Donald Yacktman, whose $19 billion mutual-fund firm has outperformed 99 percent of its peers over the past five years, says he’s cut his stake again in BlackBerry because it’s too expensive given its prospects.
Yacktman Asset Management Co. sold 6.23 million shares in the quarter ended March 31, slashing its stake to 5.83 million shares, valued at $92.1 million as of yesterday’s closing price, according to data compiled by Bloomberg (BBRY:US). The Austin, Texas-based firm sold 11.4 million shares in the fourth quarter, following a third quarter of buying.
“When it got down to $7, it just looked like a good deal and at that price we were willing to invest a lot of money,” Yacktman said in a phone interview. “When the stock was at $13, $14, it changed the matrix so we reduced our holding dramatically.”
Shares of the company, formerly known as Research In Motion Ltd. (BBRY:US), have climbed 80 percent in the past six months on optimism that its new lineup of phones can pull it out of a sales slump and win back market share lost to Apple Inc.’s iPhone and Samsung Electronics Co.’s lineup. BlackBerry shipped 1 million units of its new flagship Z10 phone last quarter, in line with analyst expectations.
After Yacktman’s comments today, the shares fell 0.6 percent to $15.70, reversing intraday gains.
The company has been dogged by reports about lackluster demand for the Z10 in recent weeks. The Waterloo, Ontario-based company has asked Canadian and U.S. regulators to investigate one analyst report that the Z10 was facing unusually high rates of customer returns.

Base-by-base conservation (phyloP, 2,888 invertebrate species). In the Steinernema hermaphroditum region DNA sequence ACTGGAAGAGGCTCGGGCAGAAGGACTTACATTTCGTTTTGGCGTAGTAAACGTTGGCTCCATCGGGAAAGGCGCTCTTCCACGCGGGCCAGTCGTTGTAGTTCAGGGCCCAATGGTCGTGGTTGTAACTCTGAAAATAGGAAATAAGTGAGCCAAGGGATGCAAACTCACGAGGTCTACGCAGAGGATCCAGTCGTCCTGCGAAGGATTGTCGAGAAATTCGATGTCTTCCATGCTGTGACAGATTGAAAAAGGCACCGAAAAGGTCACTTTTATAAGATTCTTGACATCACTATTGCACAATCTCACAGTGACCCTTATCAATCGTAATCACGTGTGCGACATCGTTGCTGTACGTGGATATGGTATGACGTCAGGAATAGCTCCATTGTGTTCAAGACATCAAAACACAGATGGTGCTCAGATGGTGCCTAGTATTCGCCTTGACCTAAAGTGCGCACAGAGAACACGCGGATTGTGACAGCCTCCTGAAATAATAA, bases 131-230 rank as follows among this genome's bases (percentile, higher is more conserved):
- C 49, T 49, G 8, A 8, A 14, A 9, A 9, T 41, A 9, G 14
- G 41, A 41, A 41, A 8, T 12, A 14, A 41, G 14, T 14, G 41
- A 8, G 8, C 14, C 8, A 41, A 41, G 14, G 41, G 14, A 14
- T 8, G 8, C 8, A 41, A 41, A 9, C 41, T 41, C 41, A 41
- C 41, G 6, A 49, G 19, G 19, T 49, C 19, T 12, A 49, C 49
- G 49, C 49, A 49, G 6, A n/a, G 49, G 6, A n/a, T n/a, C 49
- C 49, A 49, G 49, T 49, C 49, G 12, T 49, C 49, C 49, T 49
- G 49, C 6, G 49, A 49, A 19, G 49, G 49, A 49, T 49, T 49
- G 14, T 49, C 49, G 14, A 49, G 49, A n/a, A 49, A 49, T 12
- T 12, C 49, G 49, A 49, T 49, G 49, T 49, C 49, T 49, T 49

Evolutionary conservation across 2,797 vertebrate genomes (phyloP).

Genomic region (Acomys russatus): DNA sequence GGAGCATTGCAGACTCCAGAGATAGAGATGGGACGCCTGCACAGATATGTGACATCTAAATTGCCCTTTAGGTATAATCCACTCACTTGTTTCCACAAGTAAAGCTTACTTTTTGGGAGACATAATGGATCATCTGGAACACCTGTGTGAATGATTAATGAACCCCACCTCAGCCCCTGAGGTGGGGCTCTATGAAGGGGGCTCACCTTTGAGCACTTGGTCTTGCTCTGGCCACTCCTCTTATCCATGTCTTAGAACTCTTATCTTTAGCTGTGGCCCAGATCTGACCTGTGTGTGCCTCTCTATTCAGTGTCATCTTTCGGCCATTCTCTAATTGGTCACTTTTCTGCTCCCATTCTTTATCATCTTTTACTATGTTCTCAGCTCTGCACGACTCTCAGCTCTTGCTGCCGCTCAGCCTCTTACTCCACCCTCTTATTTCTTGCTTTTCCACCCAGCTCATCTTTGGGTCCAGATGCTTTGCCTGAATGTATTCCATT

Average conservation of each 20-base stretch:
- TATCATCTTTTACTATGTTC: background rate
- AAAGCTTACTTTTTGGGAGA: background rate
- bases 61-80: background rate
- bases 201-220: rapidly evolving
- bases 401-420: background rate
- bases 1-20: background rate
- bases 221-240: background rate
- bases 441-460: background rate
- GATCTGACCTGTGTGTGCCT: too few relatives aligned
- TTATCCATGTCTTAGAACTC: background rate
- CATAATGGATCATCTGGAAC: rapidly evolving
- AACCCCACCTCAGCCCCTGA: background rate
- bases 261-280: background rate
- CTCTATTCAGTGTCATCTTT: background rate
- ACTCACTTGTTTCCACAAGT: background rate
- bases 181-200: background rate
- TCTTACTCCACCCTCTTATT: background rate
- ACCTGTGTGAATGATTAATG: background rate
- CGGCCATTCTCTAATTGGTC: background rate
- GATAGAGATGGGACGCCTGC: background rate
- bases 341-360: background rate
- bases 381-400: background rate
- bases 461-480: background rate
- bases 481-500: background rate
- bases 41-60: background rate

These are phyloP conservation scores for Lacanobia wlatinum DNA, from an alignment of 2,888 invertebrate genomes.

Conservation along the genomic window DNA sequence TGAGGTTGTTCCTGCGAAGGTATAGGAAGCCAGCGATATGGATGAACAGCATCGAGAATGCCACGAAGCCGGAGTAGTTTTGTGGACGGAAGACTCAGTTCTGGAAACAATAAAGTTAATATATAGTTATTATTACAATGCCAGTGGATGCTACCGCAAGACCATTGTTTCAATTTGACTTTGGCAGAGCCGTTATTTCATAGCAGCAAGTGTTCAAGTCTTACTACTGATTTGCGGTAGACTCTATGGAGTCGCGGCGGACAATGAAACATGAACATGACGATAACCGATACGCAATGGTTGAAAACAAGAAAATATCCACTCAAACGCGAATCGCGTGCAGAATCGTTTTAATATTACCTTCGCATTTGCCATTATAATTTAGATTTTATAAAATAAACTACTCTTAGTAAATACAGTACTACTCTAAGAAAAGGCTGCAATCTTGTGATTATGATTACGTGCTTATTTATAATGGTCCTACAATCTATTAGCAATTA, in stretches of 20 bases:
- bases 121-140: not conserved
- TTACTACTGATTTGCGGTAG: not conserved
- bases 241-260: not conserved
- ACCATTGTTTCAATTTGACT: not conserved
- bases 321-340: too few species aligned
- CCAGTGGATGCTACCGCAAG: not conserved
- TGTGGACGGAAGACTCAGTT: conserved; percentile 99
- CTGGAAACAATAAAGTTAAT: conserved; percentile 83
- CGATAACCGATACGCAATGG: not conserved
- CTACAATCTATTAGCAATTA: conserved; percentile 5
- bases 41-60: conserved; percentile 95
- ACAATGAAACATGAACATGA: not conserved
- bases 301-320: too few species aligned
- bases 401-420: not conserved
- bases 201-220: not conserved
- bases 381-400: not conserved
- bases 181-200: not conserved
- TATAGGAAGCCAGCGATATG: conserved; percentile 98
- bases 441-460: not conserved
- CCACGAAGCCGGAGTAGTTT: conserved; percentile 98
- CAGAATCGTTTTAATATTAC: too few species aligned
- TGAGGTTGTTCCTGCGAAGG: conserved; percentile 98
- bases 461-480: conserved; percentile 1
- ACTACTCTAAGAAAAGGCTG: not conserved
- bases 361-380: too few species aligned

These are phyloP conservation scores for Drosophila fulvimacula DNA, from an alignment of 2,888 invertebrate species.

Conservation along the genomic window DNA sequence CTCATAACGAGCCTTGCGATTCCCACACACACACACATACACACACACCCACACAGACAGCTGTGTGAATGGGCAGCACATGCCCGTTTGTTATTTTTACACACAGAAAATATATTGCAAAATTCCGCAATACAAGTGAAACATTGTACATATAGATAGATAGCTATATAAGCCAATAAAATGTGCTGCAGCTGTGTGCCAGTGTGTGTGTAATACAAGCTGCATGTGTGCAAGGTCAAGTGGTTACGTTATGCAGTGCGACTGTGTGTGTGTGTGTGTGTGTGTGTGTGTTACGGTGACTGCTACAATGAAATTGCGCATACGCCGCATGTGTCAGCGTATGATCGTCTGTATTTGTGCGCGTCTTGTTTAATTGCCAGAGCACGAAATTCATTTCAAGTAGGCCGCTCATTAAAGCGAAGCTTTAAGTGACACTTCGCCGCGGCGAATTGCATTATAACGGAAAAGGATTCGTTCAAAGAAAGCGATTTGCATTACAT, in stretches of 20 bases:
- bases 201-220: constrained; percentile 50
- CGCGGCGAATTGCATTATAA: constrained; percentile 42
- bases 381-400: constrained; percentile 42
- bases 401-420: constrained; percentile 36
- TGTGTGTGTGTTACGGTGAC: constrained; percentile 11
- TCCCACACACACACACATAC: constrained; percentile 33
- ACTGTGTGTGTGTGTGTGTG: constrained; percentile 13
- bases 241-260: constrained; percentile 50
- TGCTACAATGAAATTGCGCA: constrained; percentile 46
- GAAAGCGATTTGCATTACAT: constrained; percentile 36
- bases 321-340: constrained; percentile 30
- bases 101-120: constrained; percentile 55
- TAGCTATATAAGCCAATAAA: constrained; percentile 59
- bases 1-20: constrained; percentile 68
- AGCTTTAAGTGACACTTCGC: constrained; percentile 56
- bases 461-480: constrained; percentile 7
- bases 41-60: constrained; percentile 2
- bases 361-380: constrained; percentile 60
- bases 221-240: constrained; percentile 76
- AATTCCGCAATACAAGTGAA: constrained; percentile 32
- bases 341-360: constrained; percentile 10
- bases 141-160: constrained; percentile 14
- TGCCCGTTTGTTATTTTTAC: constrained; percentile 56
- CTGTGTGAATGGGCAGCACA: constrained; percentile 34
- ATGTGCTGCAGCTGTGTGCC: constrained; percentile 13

“A company like BlackBerry -- where the outcomes, particularly the long-term outcomes, are so cloudy -- you leave a lot of latitude there,” Yacktman said.
Yacktman relies more than peers on picking individual stocks rather than indexes, a strategy that helped his firm outperform other mutual funds during the economic slump. The Yacktman Focused Fund, with $9.2 billion in assets, has returned 14 percent over the past five years, putting it in the top 1 percent of comparable funds, data compiled by Bloomberg show.
Success with the new BlackBerry 10 operating system is probably the last chance the company has to avoid a sale or breakup of the company, Yacktman said.
“It’s third and long to some degree, but they might throw the touchdown pass,” he said, using a football analogy. “If the attempt doesn’t work, they’ll probably end up punting and end up part of something else.”
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